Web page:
Cream Of Tomato Soup Lemon Milk Sherbet

A. Class Experiments. Acids and Milk.

The possible effect of heat and acids on sweet milk in making cream of tomato soup.

1. Heat a little milk which is sour, but not separated. Note the result.

2. Mix a tablespoon of tomato juice with one of milk, and heat. Note the result.

3. Add tomato juice, drop by drop, to a little milk, stirring, and see how much juice can be added before the milk separates. Then reverse the experiment, adding the milk to the tomato juice.

4. Make a quarter of a cup of medium white sauce, omitting the salt, and add, stirring slowly, a quarter of a cup of hot tomato juice. Season.

5. Compare the flavor of (4) with soups made by adding a saltspoon of soda to the tomato.

Give the reasons for each of the following precautions in the making of cream of tomato soup:

1. Be sure that the milk is perfectly sweet.

2. Thicken either the tomato juice or the milk. Have each hot, and do not heat further after combining; or combine cold, and heat only to the serving point.

3. Omit salt until ready to serve.

4. Pour the tomato into the milk.

5. Avoid letting the soup stand after it is made.

6. If the milk is old, or the tomato juice very acid, or the soup must stand (as in serving a large number of people), use soda.

B. Cream of Tomato Soup.

Prepare a half cup of cream of tomato soup, seasoning by heating onion, or cloves, or bay leaf in the milk. Remove, before serving.

C. Prepare Lemon Milk Sherbet.

Make in large amounts in a freezer, or stir and freeze in a tin cup.

Lemon Milk Sherbet

4 c. milk 11/2 c. sugar

Juice of three lemons

Combine and freeze. Curdling will not affect the quality after freezing.

Milk (continued)

The amount of fat in milk varies with the breed of cow as well as with the feed given. Milk from Jersey cows is high in fat; from Holstein cows, low. Milk from the latter breed is considered best for babies. While the amount of fat in milk averages four per cent by weight, in the cream it averages from twenty to thirty per cent. The fat of milk is already in an emulsified form, so, like the fat of egg-yolk, it is considered especially digestible. Babies, however, often have difficulty in digesting much of it. This fat is peculiar in containing a relatively high amount of the volatile fats and less olein than is present in most fats used as food. It also contains a very small amount of stearin and a fairly large amount of olein.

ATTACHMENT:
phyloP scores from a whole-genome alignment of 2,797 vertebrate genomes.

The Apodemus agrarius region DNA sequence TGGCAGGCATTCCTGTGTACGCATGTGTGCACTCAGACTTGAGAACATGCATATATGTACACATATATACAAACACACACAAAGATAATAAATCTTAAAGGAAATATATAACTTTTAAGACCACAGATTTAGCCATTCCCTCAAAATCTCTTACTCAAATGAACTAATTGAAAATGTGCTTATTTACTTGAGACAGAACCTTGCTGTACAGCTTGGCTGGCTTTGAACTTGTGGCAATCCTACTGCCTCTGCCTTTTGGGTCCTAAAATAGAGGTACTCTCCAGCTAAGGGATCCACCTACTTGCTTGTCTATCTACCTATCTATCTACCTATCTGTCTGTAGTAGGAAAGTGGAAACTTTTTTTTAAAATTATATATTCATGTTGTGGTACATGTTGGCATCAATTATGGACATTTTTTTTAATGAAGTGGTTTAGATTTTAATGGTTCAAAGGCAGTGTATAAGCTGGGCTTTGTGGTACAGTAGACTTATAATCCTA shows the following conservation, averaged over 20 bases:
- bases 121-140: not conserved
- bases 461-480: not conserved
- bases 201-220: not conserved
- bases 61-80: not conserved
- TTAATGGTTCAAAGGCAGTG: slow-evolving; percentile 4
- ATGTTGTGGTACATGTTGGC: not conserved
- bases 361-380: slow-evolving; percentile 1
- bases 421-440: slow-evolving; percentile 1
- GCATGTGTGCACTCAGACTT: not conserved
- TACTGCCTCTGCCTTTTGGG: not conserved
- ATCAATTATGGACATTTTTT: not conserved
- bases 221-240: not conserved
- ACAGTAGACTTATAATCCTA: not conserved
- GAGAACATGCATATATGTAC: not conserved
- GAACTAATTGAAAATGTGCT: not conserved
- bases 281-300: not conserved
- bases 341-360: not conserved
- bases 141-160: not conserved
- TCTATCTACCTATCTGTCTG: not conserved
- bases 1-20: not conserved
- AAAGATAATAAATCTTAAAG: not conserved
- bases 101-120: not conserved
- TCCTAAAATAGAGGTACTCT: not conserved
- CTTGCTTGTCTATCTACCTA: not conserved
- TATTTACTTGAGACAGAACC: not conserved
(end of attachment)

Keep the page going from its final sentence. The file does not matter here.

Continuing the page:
At least three-fourths of the protein in milk is casein. Some albumin is also present, as well as other proteins in much smaller amounts. These proteins are of high nutritive value. An unusually high percentage of them is digested and absorbed, and they do not readily undergo intestinal putrefaction. The percentage of protein in milk is much greater than in mothers' milk. To remedy this, milk for feeding to babies is diluted with water, after which more sugar is added.

Sugar of milk is the carbohydrate present in milk. This sugar is less sweet than cane and is supposed to be much better for babies, because it is less liable to irritate the stomach. As, however, cheap grades of milk sugar are impure, and the pure sugar is exceedingly expensive, many doctors recommend the addition of cane sugar to the diluted milk in baby-feeding.

The mineral elements in milk need special mention.

Calcium and phosphorus are present in unusual amounts. The iron present seems to be in a form which is most readily assimilated, thus making up somewhat for the small quantity present. Babies are born with relatively more iron in their bodies than adults have. This seems to be nature's way of assuring them a plentiful supply. Diluted cows' milk furnishes less iron than mothers' milk, and so babies which are fed artificially have other food added to their diet earlier than those which are nursed.

Boiling milk seems to bring about certain changes in the substances present. The protein is undoubtedly changed, for such milk fails to clot with rennin, while raw milk clots readily. The boiling may also affect the vitamines present. This may be an important question when milk is used as the sole food. Boiled milk does not seem to be less digestible than raw milk.

When milk sours, the lactic acid bacteria present change the milk sugar to acid. The acid finally precipitates the protein and the milk "clabbers."Milk containing too little acid to bring about this, may separate when heated. If salt is present, this is even more liable to happen. Herein lies the difficulty of making cream of tomato soup without neutralizing the acid with soda, but the flavor is superior if soda is not used.

The important thing to remember in connection with milk is its value in the diet. A reasonable amount should be included even by those living at low cost. Sherman tells us that" those who are able to spend 30 to 40 cents per person per day for food are practising true economy when they buy and use liberally the best milk obtainable, even at a price of from 15 to 20 cents per quart." Also, "in no other way can the food habits now prevailing, especially in the cities, be so certainly and economically improved as by a more liberal use of milk."

References As in the previous lesson.

Journal of Home Economics. Vol. VIII, pp. 429-432. "A Study of Condensed and Evaporated Milk."


1. What is meant by scalding milk? How can you easily tell when it is scalded?

2. Why is milk usually heated in a double boiler? When may this be done over a direct flame?

3. Would you infer that acid is present in chocolate, since chocolate fudge is so liable to separate in cooking? Does the separation affect the final product?

4. What two classes of condensed milk are there? How are they prepared? What do they cost? How does this cost compare with that of ordinary milk?